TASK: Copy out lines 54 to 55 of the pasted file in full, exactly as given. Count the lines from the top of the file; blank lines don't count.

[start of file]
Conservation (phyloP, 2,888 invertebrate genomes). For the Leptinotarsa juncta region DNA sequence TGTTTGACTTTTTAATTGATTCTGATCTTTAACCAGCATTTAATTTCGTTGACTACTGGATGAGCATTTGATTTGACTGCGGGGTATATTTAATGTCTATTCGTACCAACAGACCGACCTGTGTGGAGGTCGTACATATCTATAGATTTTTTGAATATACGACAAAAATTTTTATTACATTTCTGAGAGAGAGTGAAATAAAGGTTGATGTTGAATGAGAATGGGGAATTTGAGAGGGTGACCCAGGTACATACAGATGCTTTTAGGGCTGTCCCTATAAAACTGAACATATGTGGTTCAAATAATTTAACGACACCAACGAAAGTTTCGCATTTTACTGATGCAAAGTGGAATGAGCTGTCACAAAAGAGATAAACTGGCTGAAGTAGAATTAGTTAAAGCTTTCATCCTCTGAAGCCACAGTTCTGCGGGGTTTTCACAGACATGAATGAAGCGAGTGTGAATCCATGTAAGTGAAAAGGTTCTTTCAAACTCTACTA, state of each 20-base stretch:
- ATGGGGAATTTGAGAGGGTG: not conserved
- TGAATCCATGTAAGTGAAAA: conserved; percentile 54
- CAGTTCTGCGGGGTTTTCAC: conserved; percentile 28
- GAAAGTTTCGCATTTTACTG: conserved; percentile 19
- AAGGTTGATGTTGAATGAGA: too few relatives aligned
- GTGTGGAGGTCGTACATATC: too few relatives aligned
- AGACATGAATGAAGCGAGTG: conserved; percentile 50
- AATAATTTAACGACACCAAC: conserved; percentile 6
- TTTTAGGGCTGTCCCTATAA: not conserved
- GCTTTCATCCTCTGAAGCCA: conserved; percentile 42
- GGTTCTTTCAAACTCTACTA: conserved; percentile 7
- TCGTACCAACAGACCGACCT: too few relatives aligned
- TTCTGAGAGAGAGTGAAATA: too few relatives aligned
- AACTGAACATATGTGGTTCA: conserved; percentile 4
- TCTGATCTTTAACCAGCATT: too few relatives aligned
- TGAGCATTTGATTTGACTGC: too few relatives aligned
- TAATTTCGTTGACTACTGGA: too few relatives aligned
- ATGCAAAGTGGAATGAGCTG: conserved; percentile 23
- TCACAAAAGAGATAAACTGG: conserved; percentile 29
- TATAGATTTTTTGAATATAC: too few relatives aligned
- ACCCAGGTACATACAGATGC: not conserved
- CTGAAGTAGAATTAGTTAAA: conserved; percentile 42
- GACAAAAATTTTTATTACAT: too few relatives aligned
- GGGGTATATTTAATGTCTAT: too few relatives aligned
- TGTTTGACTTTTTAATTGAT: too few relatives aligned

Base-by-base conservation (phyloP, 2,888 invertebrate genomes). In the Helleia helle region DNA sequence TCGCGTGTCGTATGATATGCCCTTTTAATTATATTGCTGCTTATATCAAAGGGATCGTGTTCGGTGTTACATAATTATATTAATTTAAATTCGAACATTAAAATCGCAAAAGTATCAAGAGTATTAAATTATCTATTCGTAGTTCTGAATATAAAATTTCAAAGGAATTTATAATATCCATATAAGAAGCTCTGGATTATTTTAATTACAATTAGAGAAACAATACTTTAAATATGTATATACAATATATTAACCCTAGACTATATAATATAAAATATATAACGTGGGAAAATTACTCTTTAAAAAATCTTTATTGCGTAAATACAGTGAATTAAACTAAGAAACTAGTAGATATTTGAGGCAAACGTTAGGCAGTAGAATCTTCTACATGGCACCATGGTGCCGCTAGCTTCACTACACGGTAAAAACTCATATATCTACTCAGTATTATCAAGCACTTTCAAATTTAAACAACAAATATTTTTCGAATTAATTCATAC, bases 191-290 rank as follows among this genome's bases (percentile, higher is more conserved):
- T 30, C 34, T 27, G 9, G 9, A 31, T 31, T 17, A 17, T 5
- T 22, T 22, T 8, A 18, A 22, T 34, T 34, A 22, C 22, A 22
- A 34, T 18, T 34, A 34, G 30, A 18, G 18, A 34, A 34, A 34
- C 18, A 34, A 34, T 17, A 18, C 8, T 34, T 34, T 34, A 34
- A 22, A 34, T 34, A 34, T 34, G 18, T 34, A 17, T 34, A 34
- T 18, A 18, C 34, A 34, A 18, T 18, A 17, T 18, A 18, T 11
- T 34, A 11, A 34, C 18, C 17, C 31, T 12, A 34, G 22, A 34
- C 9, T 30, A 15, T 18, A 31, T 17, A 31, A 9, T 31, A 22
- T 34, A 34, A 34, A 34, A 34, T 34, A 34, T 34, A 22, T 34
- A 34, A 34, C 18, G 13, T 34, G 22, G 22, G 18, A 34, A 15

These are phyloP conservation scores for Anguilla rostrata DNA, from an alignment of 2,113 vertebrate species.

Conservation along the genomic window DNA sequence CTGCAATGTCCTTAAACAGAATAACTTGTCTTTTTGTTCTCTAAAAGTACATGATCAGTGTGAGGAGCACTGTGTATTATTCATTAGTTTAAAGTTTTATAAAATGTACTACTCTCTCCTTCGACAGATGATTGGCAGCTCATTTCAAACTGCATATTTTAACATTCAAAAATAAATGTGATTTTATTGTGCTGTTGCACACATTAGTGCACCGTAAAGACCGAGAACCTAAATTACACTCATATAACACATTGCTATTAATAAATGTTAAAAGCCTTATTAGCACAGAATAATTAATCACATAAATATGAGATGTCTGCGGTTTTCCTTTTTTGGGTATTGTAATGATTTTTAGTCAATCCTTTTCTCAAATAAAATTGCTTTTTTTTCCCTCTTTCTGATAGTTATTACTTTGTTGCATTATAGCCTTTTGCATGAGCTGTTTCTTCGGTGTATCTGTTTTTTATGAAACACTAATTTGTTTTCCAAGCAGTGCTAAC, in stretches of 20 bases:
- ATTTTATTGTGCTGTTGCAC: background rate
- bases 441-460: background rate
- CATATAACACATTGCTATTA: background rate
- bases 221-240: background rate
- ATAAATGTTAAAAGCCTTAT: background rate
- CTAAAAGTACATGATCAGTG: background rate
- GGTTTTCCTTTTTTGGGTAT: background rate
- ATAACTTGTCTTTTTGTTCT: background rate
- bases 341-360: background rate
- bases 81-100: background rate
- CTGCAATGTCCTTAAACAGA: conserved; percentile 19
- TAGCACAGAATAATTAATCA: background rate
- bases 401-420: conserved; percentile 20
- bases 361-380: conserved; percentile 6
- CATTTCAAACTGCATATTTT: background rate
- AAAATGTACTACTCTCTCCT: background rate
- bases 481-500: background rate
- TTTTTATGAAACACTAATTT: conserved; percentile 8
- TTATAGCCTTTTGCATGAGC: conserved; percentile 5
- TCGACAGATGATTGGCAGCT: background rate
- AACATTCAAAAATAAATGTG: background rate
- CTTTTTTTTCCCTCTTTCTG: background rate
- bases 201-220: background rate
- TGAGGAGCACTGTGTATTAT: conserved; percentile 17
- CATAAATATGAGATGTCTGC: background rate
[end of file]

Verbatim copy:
- CATTTCAAACTGCATATTTT: background rate
- AAAATGTACTACTCTCTCCT: background rate